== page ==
This post was inspired by the closing remarks of Harry, the ‘difficult client’ in this clip from Absolute Power, a BBC comedy series about a public relations firm starring Stephen Fry. I’ve posted the entire clip but the salient comments are towards the end. Most people, I’d hope, would be starting from a stronger position than Harry and with a few pointers should be able to give a good media interview. There are lots of variables to consider in each individual case but, for starters, here are ten general points that should serve anyone well. I’ll provide a few more soon.
- Be prepared and be helpful: anticipate the likely questions in advance and how you will answer them concisely
- Gather supporting material such as useful, credible facts and figures on the subject in question
- If time permits, read the publication/watch the programme and find out what the journalist has written in the past on the same subject. A useful site for this is www.journalisted.com
- Be very clear who the end audience is. Make sure you speak through the interviewer to them, and in terms they will understand
- Think of no more than three points you want to get across and stick to them. If a natural way to bring these into the conversation doesn’t happen, then create one: “Of course that’s interesting, but the really important thing is…….”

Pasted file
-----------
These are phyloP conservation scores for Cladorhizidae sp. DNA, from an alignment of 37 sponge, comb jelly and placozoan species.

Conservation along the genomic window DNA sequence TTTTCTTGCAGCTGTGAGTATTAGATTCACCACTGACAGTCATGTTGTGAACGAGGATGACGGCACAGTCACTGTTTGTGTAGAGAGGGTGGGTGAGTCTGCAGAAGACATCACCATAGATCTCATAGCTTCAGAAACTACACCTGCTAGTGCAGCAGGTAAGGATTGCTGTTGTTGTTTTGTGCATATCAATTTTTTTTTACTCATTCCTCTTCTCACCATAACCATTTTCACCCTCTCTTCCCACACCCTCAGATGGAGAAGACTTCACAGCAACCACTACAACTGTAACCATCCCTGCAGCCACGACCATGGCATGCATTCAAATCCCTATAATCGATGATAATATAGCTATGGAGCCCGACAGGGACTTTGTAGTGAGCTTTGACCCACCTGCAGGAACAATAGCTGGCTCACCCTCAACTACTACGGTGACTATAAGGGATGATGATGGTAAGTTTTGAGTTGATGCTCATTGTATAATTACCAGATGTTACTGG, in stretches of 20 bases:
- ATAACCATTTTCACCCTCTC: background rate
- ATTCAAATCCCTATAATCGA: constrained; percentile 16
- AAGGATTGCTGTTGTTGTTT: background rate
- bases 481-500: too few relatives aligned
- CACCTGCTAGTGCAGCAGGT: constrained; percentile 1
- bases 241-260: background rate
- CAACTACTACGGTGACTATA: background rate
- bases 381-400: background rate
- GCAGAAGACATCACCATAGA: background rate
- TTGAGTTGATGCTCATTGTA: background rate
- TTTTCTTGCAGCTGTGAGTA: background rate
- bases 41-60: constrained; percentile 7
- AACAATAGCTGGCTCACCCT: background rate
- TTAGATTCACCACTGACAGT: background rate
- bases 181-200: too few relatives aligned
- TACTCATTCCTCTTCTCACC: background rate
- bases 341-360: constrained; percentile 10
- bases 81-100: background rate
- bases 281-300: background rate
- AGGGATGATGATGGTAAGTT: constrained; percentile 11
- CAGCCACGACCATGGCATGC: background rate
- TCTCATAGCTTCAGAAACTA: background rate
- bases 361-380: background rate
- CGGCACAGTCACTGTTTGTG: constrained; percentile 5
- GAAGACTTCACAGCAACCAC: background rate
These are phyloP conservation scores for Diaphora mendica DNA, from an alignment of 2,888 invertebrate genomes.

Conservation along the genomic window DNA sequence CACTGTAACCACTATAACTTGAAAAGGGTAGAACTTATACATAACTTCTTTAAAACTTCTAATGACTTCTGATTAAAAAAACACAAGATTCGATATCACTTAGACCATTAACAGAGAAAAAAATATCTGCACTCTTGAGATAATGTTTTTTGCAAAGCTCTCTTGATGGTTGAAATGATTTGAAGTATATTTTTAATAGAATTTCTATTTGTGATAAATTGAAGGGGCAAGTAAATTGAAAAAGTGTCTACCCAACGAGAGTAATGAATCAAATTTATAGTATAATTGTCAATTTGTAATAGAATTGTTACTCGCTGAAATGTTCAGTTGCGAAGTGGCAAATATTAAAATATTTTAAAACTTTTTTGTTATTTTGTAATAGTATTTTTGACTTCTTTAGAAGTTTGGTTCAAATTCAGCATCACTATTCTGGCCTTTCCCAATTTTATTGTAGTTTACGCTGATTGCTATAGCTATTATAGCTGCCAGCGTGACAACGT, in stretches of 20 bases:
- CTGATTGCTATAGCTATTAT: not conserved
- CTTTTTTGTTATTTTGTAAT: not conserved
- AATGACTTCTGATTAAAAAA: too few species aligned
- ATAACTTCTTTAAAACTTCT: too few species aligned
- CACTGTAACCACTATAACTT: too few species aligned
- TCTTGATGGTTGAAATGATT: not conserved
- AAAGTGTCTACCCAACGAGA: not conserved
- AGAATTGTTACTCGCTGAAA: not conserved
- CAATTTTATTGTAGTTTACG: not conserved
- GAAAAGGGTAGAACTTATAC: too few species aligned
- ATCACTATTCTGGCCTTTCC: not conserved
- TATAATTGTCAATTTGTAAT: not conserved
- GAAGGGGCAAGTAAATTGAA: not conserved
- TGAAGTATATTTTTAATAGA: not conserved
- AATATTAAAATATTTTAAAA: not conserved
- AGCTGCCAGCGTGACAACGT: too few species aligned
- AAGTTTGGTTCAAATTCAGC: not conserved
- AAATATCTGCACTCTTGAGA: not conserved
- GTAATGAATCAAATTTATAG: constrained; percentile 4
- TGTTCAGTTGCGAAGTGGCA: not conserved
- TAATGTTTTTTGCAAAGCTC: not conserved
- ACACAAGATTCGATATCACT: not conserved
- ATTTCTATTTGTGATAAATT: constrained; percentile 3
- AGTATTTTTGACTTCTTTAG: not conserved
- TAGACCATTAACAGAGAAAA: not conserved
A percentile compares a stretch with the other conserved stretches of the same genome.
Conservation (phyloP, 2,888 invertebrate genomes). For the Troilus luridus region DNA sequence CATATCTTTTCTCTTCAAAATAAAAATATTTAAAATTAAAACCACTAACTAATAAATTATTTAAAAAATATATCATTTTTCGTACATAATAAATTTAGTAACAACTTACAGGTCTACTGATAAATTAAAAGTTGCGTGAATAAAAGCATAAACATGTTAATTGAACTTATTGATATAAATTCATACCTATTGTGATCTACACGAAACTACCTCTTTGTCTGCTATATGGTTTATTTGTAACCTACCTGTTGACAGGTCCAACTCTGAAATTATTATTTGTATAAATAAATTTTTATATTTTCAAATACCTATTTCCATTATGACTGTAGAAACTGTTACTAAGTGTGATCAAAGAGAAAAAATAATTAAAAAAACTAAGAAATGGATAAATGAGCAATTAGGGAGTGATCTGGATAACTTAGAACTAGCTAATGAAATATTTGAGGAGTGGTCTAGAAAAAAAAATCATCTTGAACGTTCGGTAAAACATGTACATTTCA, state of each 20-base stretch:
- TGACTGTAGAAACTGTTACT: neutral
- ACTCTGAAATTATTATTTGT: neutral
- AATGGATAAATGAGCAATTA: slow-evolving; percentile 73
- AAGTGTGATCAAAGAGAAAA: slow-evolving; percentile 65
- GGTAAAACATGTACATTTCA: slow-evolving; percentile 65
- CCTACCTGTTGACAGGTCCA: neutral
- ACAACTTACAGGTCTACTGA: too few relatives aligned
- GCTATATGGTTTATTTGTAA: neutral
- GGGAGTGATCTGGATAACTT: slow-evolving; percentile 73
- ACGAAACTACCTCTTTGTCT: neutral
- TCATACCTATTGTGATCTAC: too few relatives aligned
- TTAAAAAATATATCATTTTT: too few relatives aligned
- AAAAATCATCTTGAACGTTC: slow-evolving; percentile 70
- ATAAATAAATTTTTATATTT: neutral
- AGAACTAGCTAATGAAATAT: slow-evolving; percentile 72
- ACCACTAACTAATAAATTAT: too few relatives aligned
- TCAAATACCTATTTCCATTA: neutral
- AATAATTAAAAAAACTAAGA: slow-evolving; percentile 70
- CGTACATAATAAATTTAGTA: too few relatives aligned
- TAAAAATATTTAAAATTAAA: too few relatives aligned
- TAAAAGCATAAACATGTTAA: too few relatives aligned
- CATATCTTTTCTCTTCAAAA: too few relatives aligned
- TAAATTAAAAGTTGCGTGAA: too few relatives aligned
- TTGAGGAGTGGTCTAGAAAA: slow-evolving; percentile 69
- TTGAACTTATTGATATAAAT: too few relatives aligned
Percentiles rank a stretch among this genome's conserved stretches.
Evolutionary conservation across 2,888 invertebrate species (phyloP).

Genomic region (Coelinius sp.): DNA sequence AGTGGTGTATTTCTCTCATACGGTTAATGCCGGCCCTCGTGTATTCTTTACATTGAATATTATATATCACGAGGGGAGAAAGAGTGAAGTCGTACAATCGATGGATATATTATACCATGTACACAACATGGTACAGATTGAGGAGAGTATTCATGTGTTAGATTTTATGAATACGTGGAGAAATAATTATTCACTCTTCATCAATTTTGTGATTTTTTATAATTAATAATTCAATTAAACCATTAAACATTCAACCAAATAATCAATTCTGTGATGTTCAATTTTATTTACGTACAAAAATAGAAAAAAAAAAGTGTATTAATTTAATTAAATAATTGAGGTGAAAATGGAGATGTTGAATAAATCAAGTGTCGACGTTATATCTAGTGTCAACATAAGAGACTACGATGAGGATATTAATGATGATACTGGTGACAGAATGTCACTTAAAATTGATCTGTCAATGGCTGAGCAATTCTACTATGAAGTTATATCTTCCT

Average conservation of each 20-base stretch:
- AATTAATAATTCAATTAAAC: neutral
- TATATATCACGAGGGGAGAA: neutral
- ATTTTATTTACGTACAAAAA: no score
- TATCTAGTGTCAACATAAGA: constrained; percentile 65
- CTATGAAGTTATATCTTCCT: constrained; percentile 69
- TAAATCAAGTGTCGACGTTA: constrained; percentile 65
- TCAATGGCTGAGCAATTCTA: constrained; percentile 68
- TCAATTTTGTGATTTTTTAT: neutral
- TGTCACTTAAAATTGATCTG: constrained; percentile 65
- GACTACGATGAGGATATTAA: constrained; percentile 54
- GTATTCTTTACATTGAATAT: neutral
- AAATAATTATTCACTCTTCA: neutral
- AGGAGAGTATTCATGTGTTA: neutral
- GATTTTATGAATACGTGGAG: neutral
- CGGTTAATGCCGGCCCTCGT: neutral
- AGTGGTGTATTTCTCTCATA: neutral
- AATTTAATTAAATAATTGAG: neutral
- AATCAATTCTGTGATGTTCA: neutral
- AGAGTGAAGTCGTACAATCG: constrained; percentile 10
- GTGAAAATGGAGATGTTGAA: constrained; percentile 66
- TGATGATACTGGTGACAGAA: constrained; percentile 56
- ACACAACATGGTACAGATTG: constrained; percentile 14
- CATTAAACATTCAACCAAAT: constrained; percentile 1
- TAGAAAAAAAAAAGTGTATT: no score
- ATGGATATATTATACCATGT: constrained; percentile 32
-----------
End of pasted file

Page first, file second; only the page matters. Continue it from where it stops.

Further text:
- A useful aide-memoire is the four C’s: be credible, clear, concise and confident. Think before you speak, speak in short sentences and with authority. Avoid jargon
- Don’t get bogged down in detail, give the main points then offer to expand if the journalist appears interested
- Try to deploy a memorable ‘soundbite’. For example: Politician Ken Clarke on the BBC talking about prison policy said the opposition party (Blunkett & Reid) had a “cheque book in one hand and a copy of The Daily Mail in the other”
- Tone down the selling: journalists do not write advertisements for your company
- Be interesting and memorable: what stories, anecdotes or case studies can you offer that liven up the conversation?
Do you agree? What would you add? Let me know using the comments box below.